Personality Types: What Works for Executives

Personality Types: What Works for Executives

Jeff Wolf, President, RCC

The Myers-Briggs Type Indicator is one of the most frequently used self-report assessment tools in management and leadership development programs around the world. It is a way to provide information about a person’s preferred way of behaving and can be beneficial for building self-awareness and ultimately emotional intelligence. It is used in leadership development, team-building, communications training and executive coaching.

Yet many who take it put it away in a drawer and don’t remember their profile because they don’t understand the significance. Does it really matter to know that one is an “ESTJ” or an “INTJ?” The importance lies in the value of self-awareness, of knowing one’s self really well, and in being able to understand others quickly and efficiently. Understanding and accepting fundamental differences in human behaviors is essential for people in organizations to work together well. Self awareness is the cornerstone for developing emotional intelligence.

Psychologists have been trying to categorize behaviors and personality styles for centuries. In the early ’30s the Swiss psychiatrist Carl Jung developed his theory of psychological types from his work in both developed and primitive societies, trying to find universal elements of human consciousness. Jung believed that all humans are born with certain mental and emotional possibilities and he identified two primary ones:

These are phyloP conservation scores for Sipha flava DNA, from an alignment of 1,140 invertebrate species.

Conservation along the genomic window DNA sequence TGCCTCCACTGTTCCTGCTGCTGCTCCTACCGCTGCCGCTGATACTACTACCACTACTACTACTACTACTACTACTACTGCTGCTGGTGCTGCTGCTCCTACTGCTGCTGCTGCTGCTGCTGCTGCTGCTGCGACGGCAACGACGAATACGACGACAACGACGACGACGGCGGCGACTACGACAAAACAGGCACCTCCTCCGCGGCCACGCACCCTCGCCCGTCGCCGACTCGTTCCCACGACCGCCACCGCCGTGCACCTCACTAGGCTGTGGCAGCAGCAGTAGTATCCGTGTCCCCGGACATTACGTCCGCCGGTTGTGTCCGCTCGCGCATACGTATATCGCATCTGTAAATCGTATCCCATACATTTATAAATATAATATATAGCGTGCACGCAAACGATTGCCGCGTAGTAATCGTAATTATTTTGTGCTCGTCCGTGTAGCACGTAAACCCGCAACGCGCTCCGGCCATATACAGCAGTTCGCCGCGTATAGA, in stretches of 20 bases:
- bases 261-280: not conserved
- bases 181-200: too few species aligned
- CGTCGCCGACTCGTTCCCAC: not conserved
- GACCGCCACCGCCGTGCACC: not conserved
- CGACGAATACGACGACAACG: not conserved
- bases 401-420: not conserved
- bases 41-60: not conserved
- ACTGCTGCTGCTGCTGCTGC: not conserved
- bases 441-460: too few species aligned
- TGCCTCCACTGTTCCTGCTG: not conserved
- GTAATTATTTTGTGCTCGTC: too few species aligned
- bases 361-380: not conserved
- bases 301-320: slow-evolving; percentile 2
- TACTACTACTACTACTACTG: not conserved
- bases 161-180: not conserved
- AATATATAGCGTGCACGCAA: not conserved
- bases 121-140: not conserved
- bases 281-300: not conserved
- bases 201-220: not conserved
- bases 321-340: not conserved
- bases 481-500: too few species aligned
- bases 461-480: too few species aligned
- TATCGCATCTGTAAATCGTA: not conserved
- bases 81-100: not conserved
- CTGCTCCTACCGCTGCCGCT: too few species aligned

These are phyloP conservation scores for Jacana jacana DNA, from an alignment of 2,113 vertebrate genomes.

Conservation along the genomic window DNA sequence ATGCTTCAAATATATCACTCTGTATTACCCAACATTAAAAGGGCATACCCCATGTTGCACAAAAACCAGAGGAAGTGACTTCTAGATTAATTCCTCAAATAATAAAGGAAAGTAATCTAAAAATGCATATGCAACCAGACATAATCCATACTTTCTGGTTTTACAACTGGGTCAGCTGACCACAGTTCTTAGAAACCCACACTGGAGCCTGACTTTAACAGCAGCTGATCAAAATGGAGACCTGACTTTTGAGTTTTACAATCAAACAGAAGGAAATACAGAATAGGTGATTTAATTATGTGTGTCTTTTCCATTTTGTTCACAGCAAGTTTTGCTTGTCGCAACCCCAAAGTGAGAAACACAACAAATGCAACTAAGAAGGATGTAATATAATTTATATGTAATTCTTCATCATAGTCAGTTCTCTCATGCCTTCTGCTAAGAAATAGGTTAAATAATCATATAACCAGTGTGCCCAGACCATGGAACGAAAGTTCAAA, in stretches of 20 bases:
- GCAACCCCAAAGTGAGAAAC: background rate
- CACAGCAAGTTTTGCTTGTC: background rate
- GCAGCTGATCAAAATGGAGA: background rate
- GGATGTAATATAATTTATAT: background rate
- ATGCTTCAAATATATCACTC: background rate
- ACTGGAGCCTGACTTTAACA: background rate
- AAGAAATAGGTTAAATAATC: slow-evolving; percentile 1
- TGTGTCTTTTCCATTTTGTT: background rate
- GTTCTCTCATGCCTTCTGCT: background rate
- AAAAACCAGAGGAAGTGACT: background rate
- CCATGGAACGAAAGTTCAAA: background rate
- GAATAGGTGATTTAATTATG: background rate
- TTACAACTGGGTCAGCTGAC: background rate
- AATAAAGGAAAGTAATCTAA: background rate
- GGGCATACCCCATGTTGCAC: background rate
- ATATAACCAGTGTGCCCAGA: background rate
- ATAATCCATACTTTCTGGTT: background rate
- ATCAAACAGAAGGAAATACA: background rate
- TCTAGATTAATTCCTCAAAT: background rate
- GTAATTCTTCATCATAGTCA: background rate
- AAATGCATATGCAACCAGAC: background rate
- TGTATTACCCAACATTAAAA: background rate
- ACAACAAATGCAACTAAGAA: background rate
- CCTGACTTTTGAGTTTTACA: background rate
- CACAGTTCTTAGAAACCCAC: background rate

1. The ability to gather, store and retrieve information by observing the world around them as well as their own memories and inner states.
  2. The ability to reflect upon information and to organize it in such a way as to understand it and to then make decisions.

Myers-Briggs Type Indicator

Jung saw that all humans have a natural impulse to relate meaningfully to the world and people through productive work and significant relationships. The way that they do this is through gathering information, processing it, and making decisions to act- through behaviors, thinking or speaking. He also believed that people have natural preferences and differences in the way they do these things.

In 1941, Isabel B. Myers and Katharine Briggs applied Jung’s theory to developing an assessment instrument that would provide a structured, systematic way of recognizing these basic individual differences. Developed and refined over sixty years, the Myers-Briggs Type Indicator is also known as the MBTI. After taking the self-report questionnaire, a person is given a four letter profile, representing preferences on four dimensions.